Special Issue 01: Lost in Stagnation
Dude, where is my flying car?
We were promised flying cars, and instead all we got was instantly accessible archives of all the knowledge and art the world has ever produced. But still, in 2022 – George Jetson’s birth year, apparently — where are the flying cars?
In his 2021 book for Stripe Press, J. Storrs Hall asked the same question. Attempting to answer it led him to a much larger puzzle: why do we seem to have stagnated more broadly? He considers the question from every angle: culture, economics, politics, regulation, and more. Since the book has come out, the stagnation he identifies has seemed to become even more urgent. Are we stagnating? Why? And if we are, what can we do? Some of our favorite authors answer these questions in our first Special Issue of Works in Progress: read it here.
Maybe it all comes back to energy. Storrs Hall revealed in his book that per capita energy consumption has basically flatlined since the 1970s. So maybe it’s no coincidence that the ‘Great Stagnation’ seems to have set in around the same time. Our lead essay, by Ben Reinhardt, imagines a world of energy abundance – a ‘fusionpunk’ vision of what might be if energy was too cheap to even meter.
The illustration of the man and his not-yet flying car connected to the piece was created by Joshuah X. Miranda, a designer at Stripe Press. It was an early cover for the Press edition of the book. You can find more of his work here.
Storrs Hall describes nanotechnology as being one of our highest potential technologies – something completely transformative that might already be affecting almost every element of our lives today if it had not been snuffed out. Eli Dourado writes that nanotechnology should be no more thought of as science fiction than artificial intelligence now is – not least because organic nano-scale technology is already ubiquitous in the natural world.
Dying in a plane crash is pretty costly, and most of us are happy to pay a bit in terms of economic output to minimize that kind of danger in our lives. But how much poorer does regulation really make us? Is it possible that Americans could have incomes three times higher if government regulation hadn’t exploded since the 1940s, as Storrs Hall argues? Economists Ryan Murphy and Colin O’Reilly argue it isn’t, in their piece Anti-growth safetyism. As the title suggests, it is the societal tendency they term ‘Anti-Growth Safetyism’ might be holding us back anyway, even if it is not making us a full three times poorer.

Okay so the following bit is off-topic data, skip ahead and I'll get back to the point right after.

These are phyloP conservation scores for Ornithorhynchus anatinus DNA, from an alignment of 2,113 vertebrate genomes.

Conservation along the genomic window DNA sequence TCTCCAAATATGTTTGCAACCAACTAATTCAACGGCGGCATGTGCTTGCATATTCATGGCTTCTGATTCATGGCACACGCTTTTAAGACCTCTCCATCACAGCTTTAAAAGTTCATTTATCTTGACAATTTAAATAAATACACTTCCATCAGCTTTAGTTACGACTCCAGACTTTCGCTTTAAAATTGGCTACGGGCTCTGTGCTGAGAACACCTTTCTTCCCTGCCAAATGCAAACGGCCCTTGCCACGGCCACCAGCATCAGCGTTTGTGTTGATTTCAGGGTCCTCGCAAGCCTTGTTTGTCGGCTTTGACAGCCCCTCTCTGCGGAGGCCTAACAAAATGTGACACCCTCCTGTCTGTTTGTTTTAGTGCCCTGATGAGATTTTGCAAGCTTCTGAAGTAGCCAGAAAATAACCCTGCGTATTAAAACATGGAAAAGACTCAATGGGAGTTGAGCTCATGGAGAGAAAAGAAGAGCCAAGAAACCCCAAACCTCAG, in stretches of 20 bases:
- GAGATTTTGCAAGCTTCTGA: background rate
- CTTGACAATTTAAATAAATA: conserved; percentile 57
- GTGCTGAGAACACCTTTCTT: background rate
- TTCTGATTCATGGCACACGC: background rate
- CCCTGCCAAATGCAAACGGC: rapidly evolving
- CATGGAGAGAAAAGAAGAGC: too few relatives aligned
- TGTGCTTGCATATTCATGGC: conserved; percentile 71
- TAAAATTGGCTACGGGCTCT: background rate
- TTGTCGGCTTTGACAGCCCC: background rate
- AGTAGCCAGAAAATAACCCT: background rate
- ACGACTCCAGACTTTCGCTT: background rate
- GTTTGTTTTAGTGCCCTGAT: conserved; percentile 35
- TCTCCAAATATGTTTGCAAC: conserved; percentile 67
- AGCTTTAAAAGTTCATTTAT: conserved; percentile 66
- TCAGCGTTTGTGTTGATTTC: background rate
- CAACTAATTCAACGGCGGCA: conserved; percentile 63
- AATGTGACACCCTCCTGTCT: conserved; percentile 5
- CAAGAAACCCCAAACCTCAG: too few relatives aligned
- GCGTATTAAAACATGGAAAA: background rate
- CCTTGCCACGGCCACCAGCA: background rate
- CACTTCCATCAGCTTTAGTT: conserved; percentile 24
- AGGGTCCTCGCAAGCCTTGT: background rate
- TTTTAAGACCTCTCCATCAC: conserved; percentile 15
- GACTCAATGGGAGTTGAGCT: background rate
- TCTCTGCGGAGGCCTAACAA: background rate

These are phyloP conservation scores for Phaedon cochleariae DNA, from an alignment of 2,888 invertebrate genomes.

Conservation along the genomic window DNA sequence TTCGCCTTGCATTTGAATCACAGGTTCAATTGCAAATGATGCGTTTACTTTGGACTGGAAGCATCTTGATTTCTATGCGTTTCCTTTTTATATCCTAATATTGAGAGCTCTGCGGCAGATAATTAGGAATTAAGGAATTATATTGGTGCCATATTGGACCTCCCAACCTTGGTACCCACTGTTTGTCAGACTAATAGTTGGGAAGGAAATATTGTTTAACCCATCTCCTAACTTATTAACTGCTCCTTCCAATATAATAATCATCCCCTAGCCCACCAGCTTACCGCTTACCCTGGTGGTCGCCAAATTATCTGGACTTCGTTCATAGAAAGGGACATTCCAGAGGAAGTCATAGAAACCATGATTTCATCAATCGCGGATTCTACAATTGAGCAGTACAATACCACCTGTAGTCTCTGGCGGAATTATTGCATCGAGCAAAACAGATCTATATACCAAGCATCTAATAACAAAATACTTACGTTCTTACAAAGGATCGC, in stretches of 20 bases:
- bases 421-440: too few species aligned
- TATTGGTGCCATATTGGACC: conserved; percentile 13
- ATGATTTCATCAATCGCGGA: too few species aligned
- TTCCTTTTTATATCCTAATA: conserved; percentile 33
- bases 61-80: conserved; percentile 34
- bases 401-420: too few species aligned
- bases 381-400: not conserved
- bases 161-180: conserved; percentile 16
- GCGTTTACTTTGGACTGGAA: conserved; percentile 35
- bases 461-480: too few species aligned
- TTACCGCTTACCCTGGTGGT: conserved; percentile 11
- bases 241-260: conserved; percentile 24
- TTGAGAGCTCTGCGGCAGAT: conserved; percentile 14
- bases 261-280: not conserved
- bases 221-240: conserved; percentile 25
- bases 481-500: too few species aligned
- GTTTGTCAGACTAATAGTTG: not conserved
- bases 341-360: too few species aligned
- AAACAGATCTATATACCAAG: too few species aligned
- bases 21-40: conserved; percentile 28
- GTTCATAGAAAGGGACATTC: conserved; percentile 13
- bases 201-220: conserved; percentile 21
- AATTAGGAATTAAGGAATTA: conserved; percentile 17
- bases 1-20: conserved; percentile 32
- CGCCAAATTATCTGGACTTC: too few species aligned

But what’s so good about flying cars anyway? Would you really prefer to have one if it meant giving up the internet, and all the access to knowledge, culture and communication that that’s given the world? Adam Hunt questions whether we really have slid into stagnation, or whether it’s the measurements that are wrong.
We once lived in a caveat emptor world. If you bought snake oil, drank the snake oil, and it made you sick, you only had yourself to blame. But nowadays we hold businesses liable for the damage their products do to their customers. Seems fair enough – but did this kind of product liability strangle flying cars at birth? Brian Potter argues that, actually, litigiousness probably isn’t at fault, even if it did lead to some oddities (like DIY airplane kits replacing pre-built planes, so the liability fell with the purchaser).
Finally, Stripe Press’s Tamara Winter interviews J Storrs Hall. Among other things, they discuss the ‘Machiavelli Effect’, where established figures in a field resist change because it threatens their positions and status. He reckons that this is a more or less unavoidable pathology of a wide range of institutional types, not just universities and scientific journals. If that’s true, then some kind of general solution to it, that would work across lots of different domains, could be pretty valuable.